So it sounds very complicated. Usually, when you want to get a grip on a complicated topic, it helps to take it apart and break it down to its simplest common denominator. But sometimes simplicity is difficult to achieve. This is particularly true for WC, where the absence of any single point of control, such as a federal agency, makes it hard to find the common threads, particularly when you are not a full time WC insurance specialist. So let’s try to find and look at just the things that are common to all cases, regardless of the state. These are the components of cost.

No matter what state you do business in, and no matter how large or small your workforce, there are three basic components that contribute to the cost of workers’ compensation claims. These three are frequency, severity and lag time. Yes, rating categories and experience modifications apply on top of them, but overall, these three components control the majority of the costs. Collectively they can be measured to see how effective any employer is at managing workers' compensation costs. Now let's unpack these terms.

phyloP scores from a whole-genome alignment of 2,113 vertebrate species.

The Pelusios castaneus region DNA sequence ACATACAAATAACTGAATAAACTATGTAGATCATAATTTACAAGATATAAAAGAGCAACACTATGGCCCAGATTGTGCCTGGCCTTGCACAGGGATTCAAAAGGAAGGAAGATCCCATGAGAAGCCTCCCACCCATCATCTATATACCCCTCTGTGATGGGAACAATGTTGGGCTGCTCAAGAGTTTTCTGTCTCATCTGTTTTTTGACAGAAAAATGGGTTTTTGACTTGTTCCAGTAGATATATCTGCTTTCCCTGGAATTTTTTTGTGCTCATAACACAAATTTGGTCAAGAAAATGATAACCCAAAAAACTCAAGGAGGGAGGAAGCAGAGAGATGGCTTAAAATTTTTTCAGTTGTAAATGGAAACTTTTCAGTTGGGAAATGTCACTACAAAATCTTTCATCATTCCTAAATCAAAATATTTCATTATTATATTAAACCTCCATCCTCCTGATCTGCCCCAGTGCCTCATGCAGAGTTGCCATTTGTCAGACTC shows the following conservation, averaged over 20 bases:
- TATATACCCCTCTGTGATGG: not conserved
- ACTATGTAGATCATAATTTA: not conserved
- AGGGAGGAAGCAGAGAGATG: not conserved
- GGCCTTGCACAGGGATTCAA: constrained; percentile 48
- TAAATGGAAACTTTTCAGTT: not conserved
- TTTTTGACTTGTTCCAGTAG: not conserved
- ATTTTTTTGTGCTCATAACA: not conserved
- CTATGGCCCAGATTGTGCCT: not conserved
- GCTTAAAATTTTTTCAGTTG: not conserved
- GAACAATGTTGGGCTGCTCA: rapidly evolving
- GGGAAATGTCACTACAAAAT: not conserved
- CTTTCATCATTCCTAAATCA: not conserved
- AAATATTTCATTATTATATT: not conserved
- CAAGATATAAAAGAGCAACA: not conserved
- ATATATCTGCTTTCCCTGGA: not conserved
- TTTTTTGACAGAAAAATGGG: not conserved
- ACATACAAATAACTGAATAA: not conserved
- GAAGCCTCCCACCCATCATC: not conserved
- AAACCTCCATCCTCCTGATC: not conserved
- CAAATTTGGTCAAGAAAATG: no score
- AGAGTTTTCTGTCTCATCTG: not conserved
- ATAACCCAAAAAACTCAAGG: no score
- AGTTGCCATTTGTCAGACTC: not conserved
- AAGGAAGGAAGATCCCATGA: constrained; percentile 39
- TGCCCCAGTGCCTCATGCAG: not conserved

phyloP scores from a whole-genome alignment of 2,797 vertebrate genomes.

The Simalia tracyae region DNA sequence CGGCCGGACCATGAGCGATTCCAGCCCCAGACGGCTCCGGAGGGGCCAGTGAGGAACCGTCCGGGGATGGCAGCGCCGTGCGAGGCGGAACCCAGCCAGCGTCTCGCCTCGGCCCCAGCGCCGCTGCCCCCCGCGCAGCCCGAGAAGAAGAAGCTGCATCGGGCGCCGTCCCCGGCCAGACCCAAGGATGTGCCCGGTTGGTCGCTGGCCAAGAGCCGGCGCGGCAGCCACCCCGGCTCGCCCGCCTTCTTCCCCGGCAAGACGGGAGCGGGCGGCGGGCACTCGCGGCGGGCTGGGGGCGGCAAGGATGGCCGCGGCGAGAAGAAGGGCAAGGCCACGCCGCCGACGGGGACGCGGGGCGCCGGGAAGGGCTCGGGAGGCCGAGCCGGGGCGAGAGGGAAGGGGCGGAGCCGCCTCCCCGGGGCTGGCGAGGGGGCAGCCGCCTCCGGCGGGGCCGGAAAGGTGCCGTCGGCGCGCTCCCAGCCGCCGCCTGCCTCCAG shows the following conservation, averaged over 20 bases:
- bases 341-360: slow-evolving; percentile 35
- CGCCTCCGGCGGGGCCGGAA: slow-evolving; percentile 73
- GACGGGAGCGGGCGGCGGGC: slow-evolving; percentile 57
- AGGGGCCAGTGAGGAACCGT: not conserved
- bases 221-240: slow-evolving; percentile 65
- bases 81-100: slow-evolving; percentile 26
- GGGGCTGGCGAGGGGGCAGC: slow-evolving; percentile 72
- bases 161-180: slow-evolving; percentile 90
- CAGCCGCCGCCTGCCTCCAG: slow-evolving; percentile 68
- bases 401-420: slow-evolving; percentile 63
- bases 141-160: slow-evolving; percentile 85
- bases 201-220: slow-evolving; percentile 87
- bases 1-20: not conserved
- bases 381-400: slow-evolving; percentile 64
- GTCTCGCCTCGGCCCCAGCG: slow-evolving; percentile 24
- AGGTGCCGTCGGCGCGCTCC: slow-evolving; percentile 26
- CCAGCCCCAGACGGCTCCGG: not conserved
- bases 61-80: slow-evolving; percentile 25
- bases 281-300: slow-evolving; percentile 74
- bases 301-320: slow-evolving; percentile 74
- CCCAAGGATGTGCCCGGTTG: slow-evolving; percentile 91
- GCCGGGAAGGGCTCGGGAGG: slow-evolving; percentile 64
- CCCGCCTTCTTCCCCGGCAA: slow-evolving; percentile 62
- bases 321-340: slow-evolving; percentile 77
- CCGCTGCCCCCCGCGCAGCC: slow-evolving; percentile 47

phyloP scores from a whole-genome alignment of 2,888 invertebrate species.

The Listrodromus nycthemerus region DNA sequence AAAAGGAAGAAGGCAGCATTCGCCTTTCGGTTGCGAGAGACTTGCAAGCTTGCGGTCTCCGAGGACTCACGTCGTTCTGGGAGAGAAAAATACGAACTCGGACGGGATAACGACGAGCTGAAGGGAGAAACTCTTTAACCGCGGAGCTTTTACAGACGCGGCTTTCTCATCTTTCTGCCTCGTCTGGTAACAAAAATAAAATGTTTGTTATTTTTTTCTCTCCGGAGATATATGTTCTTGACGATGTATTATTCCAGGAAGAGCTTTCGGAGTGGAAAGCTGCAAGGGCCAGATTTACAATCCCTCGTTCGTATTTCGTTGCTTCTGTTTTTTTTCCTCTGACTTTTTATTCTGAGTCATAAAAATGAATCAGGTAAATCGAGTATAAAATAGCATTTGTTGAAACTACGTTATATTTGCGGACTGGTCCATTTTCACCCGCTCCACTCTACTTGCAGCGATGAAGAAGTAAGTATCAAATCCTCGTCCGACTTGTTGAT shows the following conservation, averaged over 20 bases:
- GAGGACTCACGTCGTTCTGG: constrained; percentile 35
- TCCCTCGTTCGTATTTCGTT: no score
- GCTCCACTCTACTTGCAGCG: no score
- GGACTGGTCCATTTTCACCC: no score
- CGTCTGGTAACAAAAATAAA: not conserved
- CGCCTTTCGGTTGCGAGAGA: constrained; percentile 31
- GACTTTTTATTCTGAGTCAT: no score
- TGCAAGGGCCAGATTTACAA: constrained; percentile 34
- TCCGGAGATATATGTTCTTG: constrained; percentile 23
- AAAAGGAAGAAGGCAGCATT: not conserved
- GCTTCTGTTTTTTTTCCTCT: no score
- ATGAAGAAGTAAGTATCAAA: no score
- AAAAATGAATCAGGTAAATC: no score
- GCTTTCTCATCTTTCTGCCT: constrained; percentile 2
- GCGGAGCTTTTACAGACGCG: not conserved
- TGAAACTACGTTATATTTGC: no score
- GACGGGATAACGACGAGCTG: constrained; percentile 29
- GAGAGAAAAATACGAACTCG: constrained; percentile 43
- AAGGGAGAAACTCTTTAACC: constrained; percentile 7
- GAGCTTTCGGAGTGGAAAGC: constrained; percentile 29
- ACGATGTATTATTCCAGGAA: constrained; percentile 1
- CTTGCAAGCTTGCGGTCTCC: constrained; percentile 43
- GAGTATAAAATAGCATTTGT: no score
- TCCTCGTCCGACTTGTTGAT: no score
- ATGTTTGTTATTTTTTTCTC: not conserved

Frequency: The total number of claims that are filed by an employer in a given 12-month period, either calendar year or fiscal year. It affects costs because all things being equal, more claims cost more than fewer claims. (Do you monitor your claims frequency?)

Severity: The total amount spent to cover a particular claim (or the average of all claims) plus the total payment for medical treatment plus the total payment for lost work days. This affects costs because, obviously, more expensive claims are more costly than less expensive ones. Simple, isn’t it? (Do you know your average severity?)

Lag Time: The amount of time, usually measured in calendar days, between the original date of injury and the date of filing the workers' compensation claim. How does this affect costs you may ask? Well, according to industry averages, a single week’s delay in reporting an injury can increase a claim’s cost by 10%. Timely reporting of an injury is critical to controlling the medical side of the claim by ensuring the employee gets appropriate and immediate medical treatment, and to potentially effect a more efficient and productive return to work for an injured employee. (Do you know how long it takes for an incident report to reach your insurer?)